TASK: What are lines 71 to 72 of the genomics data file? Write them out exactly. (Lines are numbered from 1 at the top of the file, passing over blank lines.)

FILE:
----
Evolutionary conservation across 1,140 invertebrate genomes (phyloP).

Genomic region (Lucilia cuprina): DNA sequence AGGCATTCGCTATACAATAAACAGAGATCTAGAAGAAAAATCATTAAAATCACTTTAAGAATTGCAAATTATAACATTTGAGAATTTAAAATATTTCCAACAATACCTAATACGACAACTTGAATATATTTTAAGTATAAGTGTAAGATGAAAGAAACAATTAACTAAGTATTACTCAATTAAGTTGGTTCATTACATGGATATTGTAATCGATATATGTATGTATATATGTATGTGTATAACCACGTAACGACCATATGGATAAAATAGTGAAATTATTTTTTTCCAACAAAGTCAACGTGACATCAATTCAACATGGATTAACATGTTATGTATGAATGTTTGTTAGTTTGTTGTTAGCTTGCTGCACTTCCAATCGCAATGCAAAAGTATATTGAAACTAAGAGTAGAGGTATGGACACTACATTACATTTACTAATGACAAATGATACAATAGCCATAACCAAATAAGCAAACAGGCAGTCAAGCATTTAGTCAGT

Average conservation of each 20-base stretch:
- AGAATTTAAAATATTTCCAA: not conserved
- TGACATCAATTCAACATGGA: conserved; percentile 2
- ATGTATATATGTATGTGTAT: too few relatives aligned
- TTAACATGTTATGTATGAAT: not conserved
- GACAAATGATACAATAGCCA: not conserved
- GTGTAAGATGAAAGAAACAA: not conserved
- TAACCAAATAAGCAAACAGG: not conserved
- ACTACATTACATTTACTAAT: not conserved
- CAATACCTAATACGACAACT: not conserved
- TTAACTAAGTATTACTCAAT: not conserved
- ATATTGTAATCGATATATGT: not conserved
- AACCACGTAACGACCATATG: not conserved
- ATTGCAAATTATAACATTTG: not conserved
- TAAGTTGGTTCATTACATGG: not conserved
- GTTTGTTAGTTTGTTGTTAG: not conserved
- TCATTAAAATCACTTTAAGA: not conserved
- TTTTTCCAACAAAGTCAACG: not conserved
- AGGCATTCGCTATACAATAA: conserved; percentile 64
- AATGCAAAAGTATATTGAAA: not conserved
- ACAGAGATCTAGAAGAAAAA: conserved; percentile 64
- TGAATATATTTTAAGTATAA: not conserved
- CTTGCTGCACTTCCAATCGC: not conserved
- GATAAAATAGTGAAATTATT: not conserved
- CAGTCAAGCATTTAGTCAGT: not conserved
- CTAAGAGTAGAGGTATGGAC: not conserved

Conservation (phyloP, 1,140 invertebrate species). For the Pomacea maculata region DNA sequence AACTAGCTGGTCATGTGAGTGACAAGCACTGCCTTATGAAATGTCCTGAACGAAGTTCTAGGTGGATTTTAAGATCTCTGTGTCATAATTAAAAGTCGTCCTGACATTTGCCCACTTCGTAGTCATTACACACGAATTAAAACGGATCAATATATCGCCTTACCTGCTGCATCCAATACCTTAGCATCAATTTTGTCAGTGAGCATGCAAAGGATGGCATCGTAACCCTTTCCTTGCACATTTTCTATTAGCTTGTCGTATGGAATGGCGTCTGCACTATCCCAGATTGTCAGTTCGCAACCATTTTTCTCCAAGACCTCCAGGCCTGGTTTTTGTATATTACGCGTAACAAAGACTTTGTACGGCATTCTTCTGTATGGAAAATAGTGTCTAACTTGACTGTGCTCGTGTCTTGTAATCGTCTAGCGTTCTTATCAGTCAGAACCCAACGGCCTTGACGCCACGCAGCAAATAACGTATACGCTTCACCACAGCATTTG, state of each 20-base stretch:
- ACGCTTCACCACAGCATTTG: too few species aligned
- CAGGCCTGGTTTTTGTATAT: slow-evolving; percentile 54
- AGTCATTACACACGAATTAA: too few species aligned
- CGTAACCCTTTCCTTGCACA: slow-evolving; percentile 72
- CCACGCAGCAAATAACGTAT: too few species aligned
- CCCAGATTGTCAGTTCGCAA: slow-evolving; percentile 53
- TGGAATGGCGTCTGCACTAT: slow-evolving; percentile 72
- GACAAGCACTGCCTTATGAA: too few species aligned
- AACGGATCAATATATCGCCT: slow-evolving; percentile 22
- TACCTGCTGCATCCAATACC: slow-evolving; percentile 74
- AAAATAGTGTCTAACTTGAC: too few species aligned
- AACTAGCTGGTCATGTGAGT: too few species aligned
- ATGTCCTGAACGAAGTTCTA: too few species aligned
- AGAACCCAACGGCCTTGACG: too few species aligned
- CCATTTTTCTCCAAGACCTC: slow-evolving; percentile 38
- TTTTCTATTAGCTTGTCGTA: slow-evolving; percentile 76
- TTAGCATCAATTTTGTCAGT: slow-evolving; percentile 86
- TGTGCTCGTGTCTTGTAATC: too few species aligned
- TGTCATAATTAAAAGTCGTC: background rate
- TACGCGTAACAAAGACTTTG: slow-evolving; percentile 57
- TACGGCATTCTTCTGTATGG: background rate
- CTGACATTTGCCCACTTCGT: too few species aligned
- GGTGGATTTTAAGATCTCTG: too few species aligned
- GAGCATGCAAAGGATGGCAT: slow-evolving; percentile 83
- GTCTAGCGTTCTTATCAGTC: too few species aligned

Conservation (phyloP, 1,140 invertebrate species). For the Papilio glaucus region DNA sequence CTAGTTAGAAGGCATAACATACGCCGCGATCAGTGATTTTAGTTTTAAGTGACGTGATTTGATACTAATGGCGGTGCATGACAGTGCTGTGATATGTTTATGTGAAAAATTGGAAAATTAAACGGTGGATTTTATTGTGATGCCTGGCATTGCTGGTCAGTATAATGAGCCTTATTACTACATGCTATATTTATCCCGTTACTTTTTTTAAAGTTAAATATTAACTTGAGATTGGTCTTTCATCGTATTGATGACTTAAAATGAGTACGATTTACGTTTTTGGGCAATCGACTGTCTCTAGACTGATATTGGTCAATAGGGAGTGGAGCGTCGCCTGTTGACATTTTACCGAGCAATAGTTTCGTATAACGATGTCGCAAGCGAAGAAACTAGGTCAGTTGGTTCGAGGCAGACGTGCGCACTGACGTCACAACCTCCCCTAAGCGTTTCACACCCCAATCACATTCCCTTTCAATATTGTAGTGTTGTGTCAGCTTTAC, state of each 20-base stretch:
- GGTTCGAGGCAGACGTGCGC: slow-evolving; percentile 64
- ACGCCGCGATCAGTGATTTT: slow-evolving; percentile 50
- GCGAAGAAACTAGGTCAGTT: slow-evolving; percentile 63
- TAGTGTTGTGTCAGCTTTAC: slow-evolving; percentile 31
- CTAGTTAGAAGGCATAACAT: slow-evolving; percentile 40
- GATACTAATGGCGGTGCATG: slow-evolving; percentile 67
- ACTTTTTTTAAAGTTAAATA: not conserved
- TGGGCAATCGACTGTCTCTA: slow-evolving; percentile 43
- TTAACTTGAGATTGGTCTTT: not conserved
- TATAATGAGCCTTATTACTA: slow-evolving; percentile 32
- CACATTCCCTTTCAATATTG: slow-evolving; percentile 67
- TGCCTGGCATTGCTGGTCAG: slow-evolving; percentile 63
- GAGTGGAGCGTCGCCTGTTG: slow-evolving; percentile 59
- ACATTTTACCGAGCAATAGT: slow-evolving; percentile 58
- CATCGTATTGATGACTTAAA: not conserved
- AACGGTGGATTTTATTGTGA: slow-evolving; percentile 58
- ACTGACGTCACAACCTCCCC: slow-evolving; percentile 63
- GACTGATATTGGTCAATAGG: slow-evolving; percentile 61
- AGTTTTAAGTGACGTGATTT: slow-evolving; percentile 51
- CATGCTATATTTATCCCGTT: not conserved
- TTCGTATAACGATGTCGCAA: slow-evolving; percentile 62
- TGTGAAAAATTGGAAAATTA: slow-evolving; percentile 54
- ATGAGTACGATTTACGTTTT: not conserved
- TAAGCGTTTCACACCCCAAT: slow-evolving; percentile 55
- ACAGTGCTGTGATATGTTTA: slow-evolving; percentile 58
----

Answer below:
- AACGGTGGATTTTATTGTGA: slow-evolving; percentile 58
- ACTGACGTCACAACCTCCCC: slow-evolving; percentile 63